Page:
13 Paid Off: Falcons Sign Alex Mack

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After another disappointing season in 2015, the Atlanta Falcons went on a major offseason spending spree. Their top signing was Cleveland Browns center Alex Mack, who inked a five-year contract worth a bargain $45 million.

Mack solidified Atlanta's pass protection for Matt Ryan, and the ground game reached another level under the dynamic duo of Devonta Freeman and Tevin Coleman. Mack was instrumental in helping Atlanta reach Super Bowl LI, where they nearly beat the New England Patriots.

Mack has been named to the Pro Bowl in each of his first three seasons with the Falcons, and there's no way this offense plays at a high level without him. This will go down as the best free agent signing that GM Thomas Dimitroff ever made, plain and simple.

12 Worst: Bears Sign Mike Glennon

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Mike Glennon spent one season as the Tampa Bay Buccaneers' starter (2013), but he'd eventually be demoted as a backup to Jameis Winston, who was drafted first overall in 20115.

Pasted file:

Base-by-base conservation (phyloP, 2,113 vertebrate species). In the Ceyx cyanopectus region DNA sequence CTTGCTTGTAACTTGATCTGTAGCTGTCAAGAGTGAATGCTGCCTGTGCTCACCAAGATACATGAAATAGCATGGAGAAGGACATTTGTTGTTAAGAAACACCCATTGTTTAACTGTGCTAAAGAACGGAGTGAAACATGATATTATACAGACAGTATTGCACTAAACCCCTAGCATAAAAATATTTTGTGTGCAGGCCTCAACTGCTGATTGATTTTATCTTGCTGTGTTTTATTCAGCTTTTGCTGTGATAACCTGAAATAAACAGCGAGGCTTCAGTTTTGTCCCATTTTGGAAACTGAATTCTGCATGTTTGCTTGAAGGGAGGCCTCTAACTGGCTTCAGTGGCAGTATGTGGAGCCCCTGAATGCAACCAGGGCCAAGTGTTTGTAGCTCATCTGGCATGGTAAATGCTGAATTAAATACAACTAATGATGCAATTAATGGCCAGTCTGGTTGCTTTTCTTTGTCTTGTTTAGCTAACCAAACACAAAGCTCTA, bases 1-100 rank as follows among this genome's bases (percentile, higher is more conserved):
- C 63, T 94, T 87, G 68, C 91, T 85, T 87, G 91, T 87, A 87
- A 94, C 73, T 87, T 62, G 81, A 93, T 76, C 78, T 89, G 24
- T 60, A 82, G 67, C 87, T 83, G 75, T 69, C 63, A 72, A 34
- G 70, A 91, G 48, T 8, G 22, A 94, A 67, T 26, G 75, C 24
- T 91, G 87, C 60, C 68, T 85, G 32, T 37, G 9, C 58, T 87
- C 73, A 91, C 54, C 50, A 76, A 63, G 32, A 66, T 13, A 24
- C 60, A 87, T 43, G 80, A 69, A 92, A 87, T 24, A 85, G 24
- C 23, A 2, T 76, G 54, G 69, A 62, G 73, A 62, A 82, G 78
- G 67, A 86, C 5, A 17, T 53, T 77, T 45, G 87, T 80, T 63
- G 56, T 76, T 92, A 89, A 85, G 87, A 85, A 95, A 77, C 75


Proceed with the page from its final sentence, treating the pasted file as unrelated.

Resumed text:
Glennon was a decent backup in Tampa Bay, but the Chicago Bears saw something special in him. During the 2017 offseason, the Bears gave Glennon a three-year contract worth a whopping $45 million.

The Bears would later move up to draft Mitch Trubisky, who didn't need long to wait long before taking over as the starter in his rookie year. Glennon had four touchdowns in five picks for the Bears in 2017, and they opted to release him in the ensuing offseason.

11 Paid Off: Broncos Sign Emmanuel Sanders

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The Broncos lost Eric Decker to the New York Jets in free agency, so Elway looked for a cheaper option. He somehow got former Pittsburgh Steelers wideout Emmanuel Sanders on a bargain three-year, $15 million contract. And boy, did it ever pay major dividends.

Sanders and Peyton Manning made a remarkable connection right away, with the former catching 101 passes for 1,404 yards and nine touchdowns in 2014. Sanders once again hit the 1,000-yard mark in 2015 and '16, and remains one of the top playmakers on the Denver offense.

Sanders was Denver's best player on offense during their Super Bowl 50 season. He was also named to the 2014 and 2016 Pro Bowl. And the Broncos landed this guy for a mere $15 million? Just more magic from Elway.